Lot and his Daughters is one of the most important paintings created by Sir Peter Paul Rubens to have remained in private hands. It was Painted at the height of Sir Peter Paul Rubens’ career, Lot and his Daughters is an outstanding masterpiece of the artist’s early maturity, and one of the most important paintings by the master to have remained in private hands. Unseen for over a hundred years, the work measures over two meters across.
When he painted Lot and Daughters, Sir Peter Paul Rubens had already gained a reputation as one of the most important and fashionable artists in Antwerp, and was at the centre of the European artistic stage. He had worked in Rome, at the court of Vincenzo I Gonzaga, Duke of Mantua, and, in 1609, was appointed court painter to the Archdukes Albert and Isabella of Brussels. During this period Rubens produced some of his most renowned works, including the two monumental altarpieces, The Raising of the Cross, which was commissioned in 1610 for the church of St Walburga, and The Descent from the Cross, painted between 1611-1614 for Antwerp Cathedral. In addition to these public works, Rubens carried out a number of private commissions, instilling traditional religious subjects – including Lot and his Daughters – with an exciting new energy.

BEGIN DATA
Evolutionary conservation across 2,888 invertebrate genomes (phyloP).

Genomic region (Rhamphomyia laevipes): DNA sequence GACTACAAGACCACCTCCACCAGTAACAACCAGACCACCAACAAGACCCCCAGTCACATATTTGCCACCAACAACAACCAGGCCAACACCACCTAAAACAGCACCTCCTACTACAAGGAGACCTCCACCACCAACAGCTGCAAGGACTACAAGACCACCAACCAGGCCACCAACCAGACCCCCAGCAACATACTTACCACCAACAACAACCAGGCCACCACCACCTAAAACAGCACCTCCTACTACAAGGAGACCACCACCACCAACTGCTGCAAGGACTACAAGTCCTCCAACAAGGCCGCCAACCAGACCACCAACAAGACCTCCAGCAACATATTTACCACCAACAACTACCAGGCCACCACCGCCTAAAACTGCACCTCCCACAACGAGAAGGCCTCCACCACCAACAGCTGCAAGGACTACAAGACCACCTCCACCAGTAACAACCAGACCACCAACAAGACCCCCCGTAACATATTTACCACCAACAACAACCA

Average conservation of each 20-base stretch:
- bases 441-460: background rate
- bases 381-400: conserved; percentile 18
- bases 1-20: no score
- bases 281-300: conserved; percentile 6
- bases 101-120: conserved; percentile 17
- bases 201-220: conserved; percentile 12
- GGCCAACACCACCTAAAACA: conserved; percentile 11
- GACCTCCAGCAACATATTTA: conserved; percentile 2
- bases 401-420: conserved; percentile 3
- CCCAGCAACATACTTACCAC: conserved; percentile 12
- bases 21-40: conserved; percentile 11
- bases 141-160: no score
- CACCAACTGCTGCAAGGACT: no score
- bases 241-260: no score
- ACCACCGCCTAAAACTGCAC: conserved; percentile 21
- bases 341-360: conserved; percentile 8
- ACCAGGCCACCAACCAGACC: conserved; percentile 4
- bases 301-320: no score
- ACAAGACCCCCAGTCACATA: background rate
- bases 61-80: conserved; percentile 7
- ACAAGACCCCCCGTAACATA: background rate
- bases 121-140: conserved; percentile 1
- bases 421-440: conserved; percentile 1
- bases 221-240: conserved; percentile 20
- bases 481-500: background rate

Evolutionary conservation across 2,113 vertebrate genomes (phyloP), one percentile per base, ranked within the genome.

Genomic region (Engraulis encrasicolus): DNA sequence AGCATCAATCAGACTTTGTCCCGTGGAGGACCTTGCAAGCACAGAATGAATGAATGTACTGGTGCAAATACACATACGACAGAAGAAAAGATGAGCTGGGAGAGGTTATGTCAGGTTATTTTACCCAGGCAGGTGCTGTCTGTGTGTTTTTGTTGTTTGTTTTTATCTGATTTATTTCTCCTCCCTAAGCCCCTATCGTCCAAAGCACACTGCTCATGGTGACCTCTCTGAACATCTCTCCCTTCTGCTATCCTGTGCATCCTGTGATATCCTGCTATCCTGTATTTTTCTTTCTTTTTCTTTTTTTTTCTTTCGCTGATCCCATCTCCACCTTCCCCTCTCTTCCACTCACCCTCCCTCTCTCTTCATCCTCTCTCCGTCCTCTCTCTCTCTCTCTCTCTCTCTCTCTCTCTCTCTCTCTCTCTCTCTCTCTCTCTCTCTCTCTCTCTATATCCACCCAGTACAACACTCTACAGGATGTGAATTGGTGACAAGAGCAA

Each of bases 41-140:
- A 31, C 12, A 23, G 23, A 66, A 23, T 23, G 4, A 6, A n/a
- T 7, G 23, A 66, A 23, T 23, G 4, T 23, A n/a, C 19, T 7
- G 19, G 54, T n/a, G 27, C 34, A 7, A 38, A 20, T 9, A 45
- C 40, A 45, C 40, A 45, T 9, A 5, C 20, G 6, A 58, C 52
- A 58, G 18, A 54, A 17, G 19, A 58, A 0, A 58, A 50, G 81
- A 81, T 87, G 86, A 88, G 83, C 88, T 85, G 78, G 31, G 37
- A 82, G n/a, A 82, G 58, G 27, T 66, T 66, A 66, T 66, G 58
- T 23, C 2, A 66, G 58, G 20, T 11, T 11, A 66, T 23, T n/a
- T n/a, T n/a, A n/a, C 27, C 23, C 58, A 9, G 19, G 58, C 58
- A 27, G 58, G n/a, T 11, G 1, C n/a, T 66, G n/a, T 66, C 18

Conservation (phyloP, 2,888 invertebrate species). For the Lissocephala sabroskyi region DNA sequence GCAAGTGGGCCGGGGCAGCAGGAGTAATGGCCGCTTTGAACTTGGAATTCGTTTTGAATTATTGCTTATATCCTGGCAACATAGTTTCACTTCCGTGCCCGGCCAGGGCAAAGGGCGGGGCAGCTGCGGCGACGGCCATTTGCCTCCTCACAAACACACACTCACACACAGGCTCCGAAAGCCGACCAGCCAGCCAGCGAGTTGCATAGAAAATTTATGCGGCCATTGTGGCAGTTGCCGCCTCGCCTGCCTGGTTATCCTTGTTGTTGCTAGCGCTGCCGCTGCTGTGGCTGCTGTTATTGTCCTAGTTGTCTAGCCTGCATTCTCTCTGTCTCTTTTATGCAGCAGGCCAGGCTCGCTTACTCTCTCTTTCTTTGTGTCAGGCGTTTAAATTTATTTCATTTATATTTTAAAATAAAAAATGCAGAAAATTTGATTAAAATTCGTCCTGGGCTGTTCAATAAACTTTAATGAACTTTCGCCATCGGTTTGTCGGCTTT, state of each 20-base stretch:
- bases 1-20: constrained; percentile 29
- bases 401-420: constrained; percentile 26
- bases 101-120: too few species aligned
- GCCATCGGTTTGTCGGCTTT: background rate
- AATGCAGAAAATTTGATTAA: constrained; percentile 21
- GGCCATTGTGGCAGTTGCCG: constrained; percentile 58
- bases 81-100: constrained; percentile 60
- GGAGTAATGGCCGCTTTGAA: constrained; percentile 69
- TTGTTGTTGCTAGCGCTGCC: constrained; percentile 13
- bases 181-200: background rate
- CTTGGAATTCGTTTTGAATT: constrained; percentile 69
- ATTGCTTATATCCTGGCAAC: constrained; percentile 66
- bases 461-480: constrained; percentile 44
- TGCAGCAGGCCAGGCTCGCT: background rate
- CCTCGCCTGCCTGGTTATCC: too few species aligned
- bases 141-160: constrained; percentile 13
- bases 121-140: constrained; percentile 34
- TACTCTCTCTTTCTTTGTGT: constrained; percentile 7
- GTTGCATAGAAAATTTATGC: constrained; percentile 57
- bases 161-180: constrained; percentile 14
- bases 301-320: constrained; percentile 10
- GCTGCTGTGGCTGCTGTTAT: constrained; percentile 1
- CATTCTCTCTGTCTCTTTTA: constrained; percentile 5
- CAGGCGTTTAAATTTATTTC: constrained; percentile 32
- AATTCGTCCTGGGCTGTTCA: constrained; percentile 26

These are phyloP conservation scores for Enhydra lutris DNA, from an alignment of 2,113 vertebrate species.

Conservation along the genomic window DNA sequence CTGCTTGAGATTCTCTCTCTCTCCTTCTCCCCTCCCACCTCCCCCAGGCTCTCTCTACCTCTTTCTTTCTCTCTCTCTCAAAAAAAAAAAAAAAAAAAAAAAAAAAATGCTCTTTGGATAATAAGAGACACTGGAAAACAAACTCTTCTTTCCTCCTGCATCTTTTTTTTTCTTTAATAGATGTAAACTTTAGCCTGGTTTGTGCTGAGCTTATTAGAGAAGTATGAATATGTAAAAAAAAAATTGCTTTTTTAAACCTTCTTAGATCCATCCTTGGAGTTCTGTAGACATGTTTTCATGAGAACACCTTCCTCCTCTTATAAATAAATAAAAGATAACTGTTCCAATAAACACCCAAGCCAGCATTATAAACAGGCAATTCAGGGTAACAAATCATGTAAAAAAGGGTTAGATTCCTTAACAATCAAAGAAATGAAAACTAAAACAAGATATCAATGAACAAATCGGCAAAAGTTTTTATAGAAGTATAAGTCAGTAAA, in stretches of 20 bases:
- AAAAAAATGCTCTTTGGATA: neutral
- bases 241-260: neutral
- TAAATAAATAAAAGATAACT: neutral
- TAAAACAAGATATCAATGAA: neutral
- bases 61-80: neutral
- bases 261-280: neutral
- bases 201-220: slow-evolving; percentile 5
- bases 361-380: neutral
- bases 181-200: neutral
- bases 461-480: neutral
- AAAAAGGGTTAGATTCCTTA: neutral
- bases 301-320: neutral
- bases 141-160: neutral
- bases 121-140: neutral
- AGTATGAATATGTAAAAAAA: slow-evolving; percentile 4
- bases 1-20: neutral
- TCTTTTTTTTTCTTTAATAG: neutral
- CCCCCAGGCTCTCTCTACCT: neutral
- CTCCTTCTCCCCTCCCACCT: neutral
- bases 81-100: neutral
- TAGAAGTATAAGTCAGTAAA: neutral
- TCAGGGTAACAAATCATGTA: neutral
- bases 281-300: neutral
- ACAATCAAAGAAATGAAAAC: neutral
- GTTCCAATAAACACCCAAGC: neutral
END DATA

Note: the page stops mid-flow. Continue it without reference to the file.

The sale of Peter Paul Rubens’ “Lot and His Daughters” which was sold at Christie’s at a remarkable sum of $58 million to become the second most expensive painting sold in 2016, proves that the Old Masters are still valued and the only other Rubens that was sold for more was: “The Master of the Innocents” for $76.5 million in 2002. “Lot and His Daughters” has been in private collections for centuries. It was once owned by the Holy Roman Emperor Joseph I and by the First Duke of Marlborough, John Churchill.